It is commonly said that you can’t judge a book by its cover. Most people have a story where this wasn’t true and here’s mine.
Help me internet! Who designed this cover?
This amazing cover to Camus’ “The Stranger” got me to read this book and my life was never the same afterward. But before I tell the story of its impact on me I must ask: “Does anyone know about who made this cover or who this troupe on the cover is?”
This cover was one of my first exposures to conceptual art. I had never seen anything like this: the make-up, the absurd yet regimented uniforms, the implication of “theatah.” I had to know more. I went out and bought my own copy of the book for a few dollars at a local used book store and read the strange work whose famous beginning Today mother died. Or perhaps yesterday, I’m not sure clearly signaled to me that I wasn’t in the realm of school-sanctioned literature anymore. The cover feels French (certainly likely giving Camus’ Algerian-French heritage) and recalls some of the set design of Jean-Pierre Ponnelle and thus dates it to the late 60’s early 70’s, but cover art information is not included in my copy with this art. If anyone knows, please @-message me on Twitter!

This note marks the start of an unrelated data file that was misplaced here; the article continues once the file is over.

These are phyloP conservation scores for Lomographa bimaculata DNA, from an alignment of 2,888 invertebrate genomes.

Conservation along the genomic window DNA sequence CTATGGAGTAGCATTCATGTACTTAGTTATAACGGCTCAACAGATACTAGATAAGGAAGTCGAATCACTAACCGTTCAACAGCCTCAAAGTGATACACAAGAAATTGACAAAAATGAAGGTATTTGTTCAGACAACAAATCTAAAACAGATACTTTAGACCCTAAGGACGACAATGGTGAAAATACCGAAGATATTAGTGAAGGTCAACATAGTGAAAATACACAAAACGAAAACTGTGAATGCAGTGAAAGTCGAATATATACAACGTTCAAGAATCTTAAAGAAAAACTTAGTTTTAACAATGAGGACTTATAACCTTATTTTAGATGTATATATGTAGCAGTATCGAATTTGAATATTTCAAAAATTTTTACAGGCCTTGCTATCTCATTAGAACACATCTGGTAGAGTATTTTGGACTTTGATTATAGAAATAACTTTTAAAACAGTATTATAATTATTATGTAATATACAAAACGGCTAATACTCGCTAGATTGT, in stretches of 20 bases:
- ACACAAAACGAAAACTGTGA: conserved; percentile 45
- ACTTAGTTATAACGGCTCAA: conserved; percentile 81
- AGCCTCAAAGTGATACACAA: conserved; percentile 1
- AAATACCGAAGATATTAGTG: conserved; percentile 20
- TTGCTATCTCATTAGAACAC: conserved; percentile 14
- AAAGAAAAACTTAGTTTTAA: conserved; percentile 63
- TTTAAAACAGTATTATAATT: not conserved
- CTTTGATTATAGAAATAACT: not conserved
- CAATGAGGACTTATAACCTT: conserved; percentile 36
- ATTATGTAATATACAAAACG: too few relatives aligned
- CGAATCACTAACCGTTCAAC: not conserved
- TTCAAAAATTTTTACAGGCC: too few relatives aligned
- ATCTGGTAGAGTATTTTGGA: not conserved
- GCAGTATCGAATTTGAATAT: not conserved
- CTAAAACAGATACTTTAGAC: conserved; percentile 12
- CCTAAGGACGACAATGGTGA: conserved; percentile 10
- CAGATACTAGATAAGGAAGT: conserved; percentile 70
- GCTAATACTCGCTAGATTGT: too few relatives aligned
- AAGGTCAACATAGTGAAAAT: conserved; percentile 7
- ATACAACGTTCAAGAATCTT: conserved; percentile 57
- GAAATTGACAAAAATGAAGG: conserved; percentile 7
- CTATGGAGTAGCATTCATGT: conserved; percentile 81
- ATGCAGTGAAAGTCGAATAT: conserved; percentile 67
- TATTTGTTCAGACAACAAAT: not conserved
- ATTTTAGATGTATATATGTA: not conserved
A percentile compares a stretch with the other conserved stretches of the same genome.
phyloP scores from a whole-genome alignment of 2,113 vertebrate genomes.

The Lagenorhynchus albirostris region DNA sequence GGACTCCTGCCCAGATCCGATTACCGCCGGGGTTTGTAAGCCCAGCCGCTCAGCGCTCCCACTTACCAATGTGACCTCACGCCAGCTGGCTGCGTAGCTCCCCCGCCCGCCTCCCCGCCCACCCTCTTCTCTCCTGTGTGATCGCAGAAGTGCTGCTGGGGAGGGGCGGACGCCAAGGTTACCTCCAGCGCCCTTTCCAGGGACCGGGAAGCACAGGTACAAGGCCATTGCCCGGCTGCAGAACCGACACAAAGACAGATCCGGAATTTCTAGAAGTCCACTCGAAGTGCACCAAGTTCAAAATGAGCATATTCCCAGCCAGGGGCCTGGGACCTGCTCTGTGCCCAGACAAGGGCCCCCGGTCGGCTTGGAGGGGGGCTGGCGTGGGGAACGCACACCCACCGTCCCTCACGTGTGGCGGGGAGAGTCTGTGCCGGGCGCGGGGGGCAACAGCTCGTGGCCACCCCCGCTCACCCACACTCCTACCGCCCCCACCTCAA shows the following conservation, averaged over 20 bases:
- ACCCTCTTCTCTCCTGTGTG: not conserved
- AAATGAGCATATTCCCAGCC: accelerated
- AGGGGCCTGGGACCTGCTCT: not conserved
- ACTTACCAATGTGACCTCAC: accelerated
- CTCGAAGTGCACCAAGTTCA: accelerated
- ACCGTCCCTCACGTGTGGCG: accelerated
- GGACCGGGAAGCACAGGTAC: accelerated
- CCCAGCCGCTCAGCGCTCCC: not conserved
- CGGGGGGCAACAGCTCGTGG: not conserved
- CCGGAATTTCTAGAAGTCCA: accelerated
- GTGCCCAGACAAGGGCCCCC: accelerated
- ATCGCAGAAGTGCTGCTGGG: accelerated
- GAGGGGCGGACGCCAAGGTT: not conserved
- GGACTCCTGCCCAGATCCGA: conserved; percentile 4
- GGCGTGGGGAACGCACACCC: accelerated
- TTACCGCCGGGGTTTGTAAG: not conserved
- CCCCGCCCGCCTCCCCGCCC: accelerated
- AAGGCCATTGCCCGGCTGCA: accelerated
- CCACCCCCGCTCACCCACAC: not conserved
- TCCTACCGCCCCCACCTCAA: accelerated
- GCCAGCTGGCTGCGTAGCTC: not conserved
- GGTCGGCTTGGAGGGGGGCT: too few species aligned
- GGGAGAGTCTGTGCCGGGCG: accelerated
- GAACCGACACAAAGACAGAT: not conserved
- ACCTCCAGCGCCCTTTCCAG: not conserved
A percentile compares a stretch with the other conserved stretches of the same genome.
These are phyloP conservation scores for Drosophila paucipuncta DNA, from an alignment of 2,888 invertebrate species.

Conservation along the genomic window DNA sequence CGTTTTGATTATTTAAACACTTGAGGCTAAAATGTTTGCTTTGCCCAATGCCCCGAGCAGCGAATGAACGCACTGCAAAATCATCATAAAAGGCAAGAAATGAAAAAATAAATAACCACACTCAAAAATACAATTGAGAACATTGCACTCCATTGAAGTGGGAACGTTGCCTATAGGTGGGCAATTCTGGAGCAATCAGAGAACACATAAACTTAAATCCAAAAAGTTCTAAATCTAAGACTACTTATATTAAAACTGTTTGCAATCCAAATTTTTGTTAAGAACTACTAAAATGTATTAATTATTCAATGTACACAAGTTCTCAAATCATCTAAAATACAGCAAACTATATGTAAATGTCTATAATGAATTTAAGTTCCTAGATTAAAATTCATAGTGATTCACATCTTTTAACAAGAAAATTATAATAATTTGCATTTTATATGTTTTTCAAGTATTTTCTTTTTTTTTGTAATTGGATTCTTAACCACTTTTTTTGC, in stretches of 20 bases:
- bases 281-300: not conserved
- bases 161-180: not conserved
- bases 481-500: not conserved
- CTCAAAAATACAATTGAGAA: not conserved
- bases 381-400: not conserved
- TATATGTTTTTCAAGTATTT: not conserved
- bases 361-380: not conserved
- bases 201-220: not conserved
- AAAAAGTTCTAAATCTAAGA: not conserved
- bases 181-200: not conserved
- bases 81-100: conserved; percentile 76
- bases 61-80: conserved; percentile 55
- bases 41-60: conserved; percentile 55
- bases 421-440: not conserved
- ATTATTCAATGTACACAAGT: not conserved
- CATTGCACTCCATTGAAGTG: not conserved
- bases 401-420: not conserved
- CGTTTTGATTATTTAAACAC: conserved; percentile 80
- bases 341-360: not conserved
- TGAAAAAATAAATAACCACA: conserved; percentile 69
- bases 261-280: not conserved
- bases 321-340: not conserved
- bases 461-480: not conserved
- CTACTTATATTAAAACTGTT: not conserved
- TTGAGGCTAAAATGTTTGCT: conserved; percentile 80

I won’t say that I liked the book, I won’t say that I liked the protagonist, Mersault, but the worldview behind the character was rich and read like a thought experiment about what it would be like to have emotions stripped from you, what the burden of murder might be, and what might make life worth living.
It was my introduction to Camusian Existentialism and the book left a monumental wake in my life. Owing to the cover and the book I would learn French and buy a copy of “L’Étranger,” read it in its native idiom and still come up short in an attempt to qualtify and compartmentalize it. My inability to compartmentalize it and box it up lead me to search for more answers and, utlimately, lead to my Philosophy BA.